Come with me as we explore into maybe one of Australia’s hidden and stunning monsters of metal and hardcore genres. For those that don’t know, Life Pilot are from Adelaide, a five-piece band that bring us their 2017 six track release titled Too Hot For Killing. This album will identify with fans of the combination of the raw intense sounds and ferocity of bands like Every Time I Die and The Dillinger Escape Plan.

Life Pilot whilst under the genre of Noise-Metal, take a refreshingly honest approach to their music describing their sound as that they “toe a fine line between metal & hardcore without favouring one over the other”. Life Pilot’s strong list of opening support performances with some huge names such as Every Time I Die, Senses Fail, Norma Jean, Hellyeah, Kverletak, and as winners of Triple J’s Soundwave Competition where they performed at Soundwave Festival in 2013 demonstrate they can hold their own.

The approach taken by Life Pilot is straightforward yet provides many cross genre elements with their musical passions coming straight through every track with strong hardcore foundations and metal influences throughout the album. With a band motto as the simple yet always poignant “just being themselves”, Life Pilot seemingly carve a unique sound that is their own into the heavily populated genre.

The dominant vocal presence of Angus Long is always evident with his aggressive vocal tones delivering poetic lyrics inside a fast-paced vicious storm. The quality guitars of Jake Long and Will Everlyn reinforce Long’s vocals with the variety of guitars covering multiple genres of technical, metal and hardcore often interchanging seamlessly between songs creating waves throughout the album of different styles in it relatively short running time. The vital heavy and driving basslines and crucial drums delivered very well by Nick Evans and Eli Green, are definitely impressive, and add another strong mark on the album with the band hitting positive results on all their tracks.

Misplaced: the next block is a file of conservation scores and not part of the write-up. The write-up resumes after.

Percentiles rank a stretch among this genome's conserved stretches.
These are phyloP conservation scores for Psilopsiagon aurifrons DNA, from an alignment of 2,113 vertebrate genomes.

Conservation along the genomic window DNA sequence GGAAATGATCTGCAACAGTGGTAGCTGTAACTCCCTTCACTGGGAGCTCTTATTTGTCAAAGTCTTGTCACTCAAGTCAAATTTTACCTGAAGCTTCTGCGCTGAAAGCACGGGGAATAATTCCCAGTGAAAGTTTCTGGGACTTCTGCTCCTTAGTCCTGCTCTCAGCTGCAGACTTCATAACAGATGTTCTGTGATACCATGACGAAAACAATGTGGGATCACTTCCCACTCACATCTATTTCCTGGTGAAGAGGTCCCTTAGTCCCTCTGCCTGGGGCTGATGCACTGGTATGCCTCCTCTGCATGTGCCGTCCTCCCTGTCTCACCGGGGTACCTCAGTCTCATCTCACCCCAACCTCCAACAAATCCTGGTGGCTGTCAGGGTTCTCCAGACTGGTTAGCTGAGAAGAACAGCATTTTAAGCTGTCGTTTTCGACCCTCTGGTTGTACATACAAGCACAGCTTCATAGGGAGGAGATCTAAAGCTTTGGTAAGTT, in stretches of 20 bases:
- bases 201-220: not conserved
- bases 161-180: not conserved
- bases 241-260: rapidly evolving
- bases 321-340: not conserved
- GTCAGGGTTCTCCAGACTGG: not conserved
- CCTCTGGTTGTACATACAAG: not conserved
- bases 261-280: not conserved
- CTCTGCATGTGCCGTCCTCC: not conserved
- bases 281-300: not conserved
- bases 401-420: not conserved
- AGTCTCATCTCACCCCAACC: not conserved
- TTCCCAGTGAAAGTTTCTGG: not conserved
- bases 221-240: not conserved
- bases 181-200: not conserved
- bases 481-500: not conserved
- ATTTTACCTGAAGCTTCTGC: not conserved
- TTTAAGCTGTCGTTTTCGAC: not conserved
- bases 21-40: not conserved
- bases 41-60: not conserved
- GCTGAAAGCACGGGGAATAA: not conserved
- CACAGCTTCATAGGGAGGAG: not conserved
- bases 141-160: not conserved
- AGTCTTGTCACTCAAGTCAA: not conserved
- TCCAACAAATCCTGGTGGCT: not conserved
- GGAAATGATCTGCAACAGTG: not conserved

To break down the tracks individually we look can look at the opening track, their single, ‘One’, which is a no nonsense, straight to the point statement that delivers their message in just 60 seconds – short, passionate and commanding.  Their second track ‘Defy’ is a much sturdier and developed track, lyrically-centred and designed with many of the amazing riffs and sounds you will love to hear in your local mosh pit.

Track number three is ‘Bystander’, a solid drum intro that moves into progressively increasing intensity mixed with some cleaner vocal efforts. The track focuses on poetic concepts within the lyrics underneath Long’s harsh vocals.

Track four, ‘Too Hot For Killing’ is the album’s title track, the outlier track we all know from our favourite albums. However, with its love it or hate it approach the track opens with clean, overlapping and interwoven vocals. A slower track in comparison with tones in the similar vein and reminiscent of the creative genius of Glassjaw and The Deftones. A cleaner gem amongst the extreme. With its heartfelt lyrics, and passionate dynamic guitars finished with stunning classical tones fading out, make this one a standout song.

Track five titled ‘Next Question’ provides exchanging vocals and a performance from a man expelling and banishing personal demons across his lyrics. With lines like “speak for me your majesty” and “because you know everything, next question” you can feel the direction of the song quickly within the first listen.

The closing track ‘Knife Box’ follows the flow of the album with the track dominated by Long’s signature passionate screams. Easily mistaken maybe as just another intense, powerful track, with time you can identify the matured restraint used to create layers within the song to add extra depth that finish off an impressive album.

This short but intense album confirms how the band have grown significantly and developed a more mature style in Too Hot For Killing. The album demonstrates creative new dimensions for the band in comparison to their earlier High Noon and Compass releases, but definitely seems to keep all the right elements that give Life Pilot their chaotic creativeness.